I grant that I have known Catholics and other folk to casually talk about the deceased as if they were in Heaven, especially when the bereaved were nearby. But they say that “in lapidary inscriptions a man is not upon oath,” and I think talk of this kind is much the same thing: A bit careless about the truth, and I wouldn’t do it myself, but no formal kind of soteriological statement is being made.

  • Sam Schmitt

    What’s a novus ordo Catholic?

    • Ken

      A Catholic who attends the novus ordo liturgy. I guarantee you that a Catholic who attends the traditional Latin Mass exclusively would not assume someone who recently died is already in heaven.

      • Bridget

        What an incredibly arrogant presumption, presuming that the millions of people who happen to attend a different (and equally valid) liturgy are intrinsically less prayerful and less theologically aware than you! And you consider the ‘novus ordo Catholics’ to be presumptuous…

        • Ken

          You are free to prove me wrong on the general assumption with something more than emotion.

      • I’ve attended the Novus Ordo my whole life, and all this time, I’ve always called myself “Catholic.” Thanks for setting me straight!

    • Aengus O’Shaughnessy

      A novus ordo catholic is one who follows the ‘novus ordo’ (‘new order’) way of thinking. The novus ordo was established after Vatican II, though some still attend the Old Form, or Latin Mass. Some differences between the two include: 1. The novus ordo allows altar girls. 2. In novus ordo, women are not required to cover their heads. 3. The novus ordo is held in English, thus making it a little easier to understand (particularly for new converts).

  • Steve N.

    Perhaps the Atheist creed is presumption.

  • In my book “THE EIGHTH STORY MOUNTAIN OF BLOOD AND TEARS”, I have written many different things that I have experienced regarding Heaven. And as such, I do know that through experiential experiences that there certainly is a Heaven!

  • I’m sure the sensible atheist who said that it was “superb way of honouring those heroic firefighters…” was from Britain, hence the proper placement of the ‘u’!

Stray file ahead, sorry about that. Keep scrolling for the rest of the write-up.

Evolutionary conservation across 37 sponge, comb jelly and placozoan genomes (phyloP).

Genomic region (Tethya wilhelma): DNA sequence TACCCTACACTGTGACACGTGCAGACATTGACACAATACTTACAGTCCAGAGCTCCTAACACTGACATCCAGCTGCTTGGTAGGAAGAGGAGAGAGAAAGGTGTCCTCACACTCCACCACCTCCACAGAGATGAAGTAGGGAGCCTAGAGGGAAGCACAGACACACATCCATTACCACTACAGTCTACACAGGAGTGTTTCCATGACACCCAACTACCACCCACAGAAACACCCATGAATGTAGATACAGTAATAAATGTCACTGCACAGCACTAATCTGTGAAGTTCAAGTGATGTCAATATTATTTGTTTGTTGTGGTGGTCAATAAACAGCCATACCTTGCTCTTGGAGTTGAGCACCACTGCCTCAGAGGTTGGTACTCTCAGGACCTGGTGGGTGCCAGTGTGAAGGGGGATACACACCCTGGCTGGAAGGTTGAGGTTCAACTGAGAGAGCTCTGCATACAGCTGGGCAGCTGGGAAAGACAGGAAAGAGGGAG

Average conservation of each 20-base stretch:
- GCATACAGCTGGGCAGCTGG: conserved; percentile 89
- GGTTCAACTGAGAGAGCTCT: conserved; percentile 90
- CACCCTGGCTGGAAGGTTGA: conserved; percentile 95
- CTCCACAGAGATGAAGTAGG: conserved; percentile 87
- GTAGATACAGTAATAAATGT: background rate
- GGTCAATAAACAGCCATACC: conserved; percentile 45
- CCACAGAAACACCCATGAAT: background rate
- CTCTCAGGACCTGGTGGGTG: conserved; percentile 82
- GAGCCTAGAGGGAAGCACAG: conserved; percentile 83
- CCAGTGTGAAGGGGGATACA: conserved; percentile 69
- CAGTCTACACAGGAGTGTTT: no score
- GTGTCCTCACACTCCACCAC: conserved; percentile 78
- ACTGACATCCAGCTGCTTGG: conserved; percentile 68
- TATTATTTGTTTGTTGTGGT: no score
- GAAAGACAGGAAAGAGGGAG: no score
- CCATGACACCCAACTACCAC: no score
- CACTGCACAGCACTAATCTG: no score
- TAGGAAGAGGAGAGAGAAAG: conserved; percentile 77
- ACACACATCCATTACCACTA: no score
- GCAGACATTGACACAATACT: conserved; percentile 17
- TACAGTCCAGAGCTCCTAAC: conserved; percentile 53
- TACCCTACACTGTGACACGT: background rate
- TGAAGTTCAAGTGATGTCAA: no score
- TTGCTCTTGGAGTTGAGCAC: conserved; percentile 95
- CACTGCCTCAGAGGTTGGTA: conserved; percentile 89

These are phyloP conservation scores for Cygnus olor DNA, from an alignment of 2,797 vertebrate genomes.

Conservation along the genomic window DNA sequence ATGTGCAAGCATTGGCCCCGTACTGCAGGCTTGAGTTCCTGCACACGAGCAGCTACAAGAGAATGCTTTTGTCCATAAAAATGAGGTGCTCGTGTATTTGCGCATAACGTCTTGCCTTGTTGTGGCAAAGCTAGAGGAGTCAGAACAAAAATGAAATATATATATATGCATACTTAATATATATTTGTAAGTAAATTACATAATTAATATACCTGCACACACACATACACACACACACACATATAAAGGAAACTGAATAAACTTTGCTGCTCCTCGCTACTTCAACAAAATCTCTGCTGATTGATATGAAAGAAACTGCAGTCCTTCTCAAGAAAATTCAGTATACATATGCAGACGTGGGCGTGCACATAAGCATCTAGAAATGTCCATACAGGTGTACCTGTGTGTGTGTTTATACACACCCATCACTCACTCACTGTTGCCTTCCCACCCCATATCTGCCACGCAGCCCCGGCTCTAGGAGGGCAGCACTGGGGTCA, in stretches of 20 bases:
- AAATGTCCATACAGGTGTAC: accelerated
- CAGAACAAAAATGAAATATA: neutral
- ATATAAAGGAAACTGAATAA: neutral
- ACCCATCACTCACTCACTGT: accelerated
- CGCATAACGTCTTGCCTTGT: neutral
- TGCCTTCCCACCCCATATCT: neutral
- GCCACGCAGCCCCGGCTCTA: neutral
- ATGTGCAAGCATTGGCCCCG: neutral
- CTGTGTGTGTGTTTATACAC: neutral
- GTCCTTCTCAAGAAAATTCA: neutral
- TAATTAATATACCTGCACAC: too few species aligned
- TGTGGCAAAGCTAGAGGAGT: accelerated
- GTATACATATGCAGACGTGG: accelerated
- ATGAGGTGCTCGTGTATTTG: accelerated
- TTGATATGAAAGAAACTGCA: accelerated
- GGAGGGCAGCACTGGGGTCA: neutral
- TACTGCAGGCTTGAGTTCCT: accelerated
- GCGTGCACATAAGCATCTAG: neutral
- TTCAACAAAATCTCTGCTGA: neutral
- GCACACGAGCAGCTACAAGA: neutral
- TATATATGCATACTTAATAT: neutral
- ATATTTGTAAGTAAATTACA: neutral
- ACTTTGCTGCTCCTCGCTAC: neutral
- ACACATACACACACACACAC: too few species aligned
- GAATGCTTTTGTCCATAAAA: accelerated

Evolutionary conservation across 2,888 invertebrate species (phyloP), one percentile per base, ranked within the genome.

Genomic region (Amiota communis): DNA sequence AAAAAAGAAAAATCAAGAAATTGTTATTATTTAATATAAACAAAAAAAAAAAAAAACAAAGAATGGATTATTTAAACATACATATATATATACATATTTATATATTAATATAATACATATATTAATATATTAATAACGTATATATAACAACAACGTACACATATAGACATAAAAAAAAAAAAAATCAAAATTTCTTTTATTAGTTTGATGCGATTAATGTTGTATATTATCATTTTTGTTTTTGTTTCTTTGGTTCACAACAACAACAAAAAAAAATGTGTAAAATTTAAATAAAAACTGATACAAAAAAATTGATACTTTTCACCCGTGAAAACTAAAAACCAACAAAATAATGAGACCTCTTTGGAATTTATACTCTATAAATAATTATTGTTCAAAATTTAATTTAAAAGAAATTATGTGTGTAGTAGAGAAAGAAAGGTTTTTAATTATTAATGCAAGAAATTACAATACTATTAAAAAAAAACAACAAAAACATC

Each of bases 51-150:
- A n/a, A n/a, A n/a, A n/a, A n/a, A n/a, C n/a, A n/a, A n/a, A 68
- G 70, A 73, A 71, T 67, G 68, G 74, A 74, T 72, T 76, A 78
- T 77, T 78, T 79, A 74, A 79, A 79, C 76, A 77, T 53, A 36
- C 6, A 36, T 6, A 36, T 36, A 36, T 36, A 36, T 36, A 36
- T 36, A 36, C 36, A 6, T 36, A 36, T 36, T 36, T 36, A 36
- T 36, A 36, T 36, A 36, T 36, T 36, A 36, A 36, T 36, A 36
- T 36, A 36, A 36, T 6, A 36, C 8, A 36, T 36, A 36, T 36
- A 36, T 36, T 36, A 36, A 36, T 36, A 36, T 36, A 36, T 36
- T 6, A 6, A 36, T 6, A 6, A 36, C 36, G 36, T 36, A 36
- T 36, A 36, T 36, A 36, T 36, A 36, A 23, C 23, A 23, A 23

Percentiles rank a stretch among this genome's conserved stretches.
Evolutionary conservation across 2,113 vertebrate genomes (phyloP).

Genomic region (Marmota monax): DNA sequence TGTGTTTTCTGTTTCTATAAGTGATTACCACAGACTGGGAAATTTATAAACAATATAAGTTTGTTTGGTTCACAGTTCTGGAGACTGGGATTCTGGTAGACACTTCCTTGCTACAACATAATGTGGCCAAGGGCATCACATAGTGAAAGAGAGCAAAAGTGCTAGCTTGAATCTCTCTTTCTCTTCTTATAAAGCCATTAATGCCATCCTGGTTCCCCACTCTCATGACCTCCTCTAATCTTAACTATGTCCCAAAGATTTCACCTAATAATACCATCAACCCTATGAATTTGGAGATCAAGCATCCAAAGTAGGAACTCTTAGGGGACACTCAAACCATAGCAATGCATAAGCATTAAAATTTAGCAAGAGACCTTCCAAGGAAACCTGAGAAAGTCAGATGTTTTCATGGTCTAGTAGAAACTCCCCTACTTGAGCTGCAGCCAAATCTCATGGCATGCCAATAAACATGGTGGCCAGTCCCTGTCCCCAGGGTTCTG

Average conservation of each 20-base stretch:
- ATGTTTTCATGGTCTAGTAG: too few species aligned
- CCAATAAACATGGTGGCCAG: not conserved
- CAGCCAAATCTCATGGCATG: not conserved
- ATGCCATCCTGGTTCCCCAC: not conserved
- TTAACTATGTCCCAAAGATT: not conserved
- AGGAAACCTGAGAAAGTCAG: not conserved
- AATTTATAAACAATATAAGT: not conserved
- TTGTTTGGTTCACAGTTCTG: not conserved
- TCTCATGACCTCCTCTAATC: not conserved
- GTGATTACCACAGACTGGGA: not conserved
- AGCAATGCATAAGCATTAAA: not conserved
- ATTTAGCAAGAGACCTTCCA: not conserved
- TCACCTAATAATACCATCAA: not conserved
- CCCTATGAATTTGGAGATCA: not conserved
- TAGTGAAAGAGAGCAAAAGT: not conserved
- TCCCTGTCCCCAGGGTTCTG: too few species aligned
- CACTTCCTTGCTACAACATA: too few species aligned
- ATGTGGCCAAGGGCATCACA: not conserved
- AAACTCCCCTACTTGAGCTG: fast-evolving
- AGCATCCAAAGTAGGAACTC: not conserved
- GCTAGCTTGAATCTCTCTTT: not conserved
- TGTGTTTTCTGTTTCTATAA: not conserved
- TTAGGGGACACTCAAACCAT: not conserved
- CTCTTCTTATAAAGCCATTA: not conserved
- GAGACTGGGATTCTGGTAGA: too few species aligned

• Pete

    If these seven men were motivated by their Christian beliefs to risk their lives, then surely the atheists should shut up, irrespective of their understanding of ‘separation of church and state’.

  • Tom

    ,,,how about just “surely the atheists should shut up”

  • Cord Hamrick

    Well, folks, be careful how you say that.

    I’m sure it isn’t your intent, but you know that if you don’t decorate such remarks with qualifications and caveats, all the “old women of both sexes” will be yammering and bleating about how you want to violate the free speech rights of atheists, et cetera. And once they get started, you can protest as you like that you had no intention of locking them up for saying what they thought, but it won’t matter; that motive will be unreasonably read into your comment.

    So for clarity’s sake, so there is no misunderstanding: Atheists may say what they wish, as may members of all other faiths, without fear of forcible suppression. But some comments are more reasonable than others, and the protest about the street name is surely one of the less reasonable. Some of their own co-religionists have said as much. Hence, of their own free will, they ought not to have said it…for fear of looking silly, if for no other reason.